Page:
As you head into the wild or to your designated campground for your weekend camping trip, the Green Coast team would like you to take a moment to think about reducing your eco footprint. Sustainable camping may include a lot of different aspects – everything from the gear and supplies you bring, to how you impact the environment around you when you are camping. Here are 4 sustainable camping tips to get you started on your eco camping journey:


Consider borrowing or buying second hand for big ticket camping necessities such as tents, sleeping bags, and camp stoves.  Purchasing quality second hand gear is always an environmentally friendly choice; for example, check out Facebook Marketplace or this MEC online gear swap site for deals. If something goes wrong ie. you have a tear in your tent or a broken tent pole, consider repairing the damage before sending it to the landfill and paying to buy something new.

Credit: Pixabay

Pack in, pack out

A simple rule of thumb is to pack in, pack out – meaning that you should pack only what you need into your campsite and don’t leave anything behind.  A great rule of thumb while packing is to minimize packaging and avoid single use plastics. Think reusable – containers, utensils, dishes, cups, bags, straws, napkins, you name it. All waste that is tossed into a campground garbage bin creates an unsightly mess that not only attracts wild animals but also goes straight to the landfill.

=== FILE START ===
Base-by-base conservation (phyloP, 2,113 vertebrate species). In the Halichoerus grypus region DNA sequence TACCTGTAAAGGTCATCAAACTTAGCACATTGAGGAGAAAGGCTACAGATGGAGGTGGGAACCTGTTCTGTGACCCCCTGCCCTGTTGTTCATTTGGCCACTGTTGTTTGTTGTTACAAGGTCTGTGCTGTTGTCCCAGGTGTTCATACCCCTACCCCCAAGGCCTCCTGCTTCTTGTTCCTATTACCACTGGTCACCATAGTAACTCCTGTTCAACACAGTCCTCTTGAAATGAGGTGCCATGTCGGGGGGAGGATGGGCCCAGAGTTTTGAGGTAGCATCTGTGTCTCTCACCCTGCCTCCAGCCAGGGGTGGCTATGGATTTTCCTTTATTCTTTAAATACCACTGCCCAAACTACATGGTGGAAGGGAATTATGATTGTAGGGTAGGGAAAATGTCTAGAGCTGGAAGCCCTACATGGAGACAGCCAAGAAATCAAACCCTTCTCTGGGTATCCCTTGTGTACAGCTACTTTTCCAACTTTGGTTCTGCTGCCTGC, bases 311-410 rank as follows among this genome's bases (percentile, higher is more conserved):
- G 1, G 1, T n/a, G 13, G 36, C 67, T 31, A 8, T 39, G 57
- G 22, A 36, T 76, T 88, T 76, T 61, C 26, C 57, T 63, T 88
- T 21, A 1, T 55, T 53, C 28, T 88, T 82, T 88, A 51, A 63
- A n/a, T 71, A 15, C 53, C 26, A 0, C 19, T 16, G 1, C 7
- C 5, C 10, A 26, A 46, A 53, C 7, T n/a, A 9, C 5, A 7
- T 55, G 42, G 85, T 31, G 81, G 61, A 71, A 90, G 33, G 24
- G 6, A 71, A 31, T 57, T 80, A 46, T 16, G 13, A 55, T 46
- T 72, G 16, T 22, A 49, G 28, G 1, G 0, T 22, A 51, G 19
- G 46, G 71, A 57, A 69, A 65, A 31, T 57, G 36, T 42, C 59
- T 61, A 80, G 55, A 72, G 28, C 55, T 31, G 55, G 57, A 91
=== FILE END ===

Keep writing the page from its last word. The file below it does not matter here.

Camp fire awareness

With wildfire danger a major concern during hot, dry weather, following camp fire regulations is extremely important to protect yourself,  the surrounding environment and local wildlife at your campsite. Being a responsible environmental steward means checking your local area for fire bans.  An alternative to a campfire is to use a portable camp stove for cooking and if allowed, a propane fire pit. These portables are great as you still get a campfire experience – complete with roasting marshmallows – that is much safer.

Credit: Pixabay

Post-trip recycling

When you return from camping, there may be some post-trip recycling required to get everything you bring back out of your hallway. By packing out your waste you have the opportunity to sort it into the appropriate recycling bins at home.  Items such as small propane tanks cannot be recycled curbside but are accepted at your local Recycling and Waste Centre (formerly known as the Metro Vancouver Transfer Stations). If there are any items that you are not sure about, RecycleBC is a great resource.

Don’t be intimidated by trying to be perfect in your journey to reducing your eco footprint. Making changes to small everyday actions does make a difference and if you increase your awareness and make adjustments for your next camping trip, you’ll be on your way to sustainable camping. It truly is a journey and not the destination that matters.

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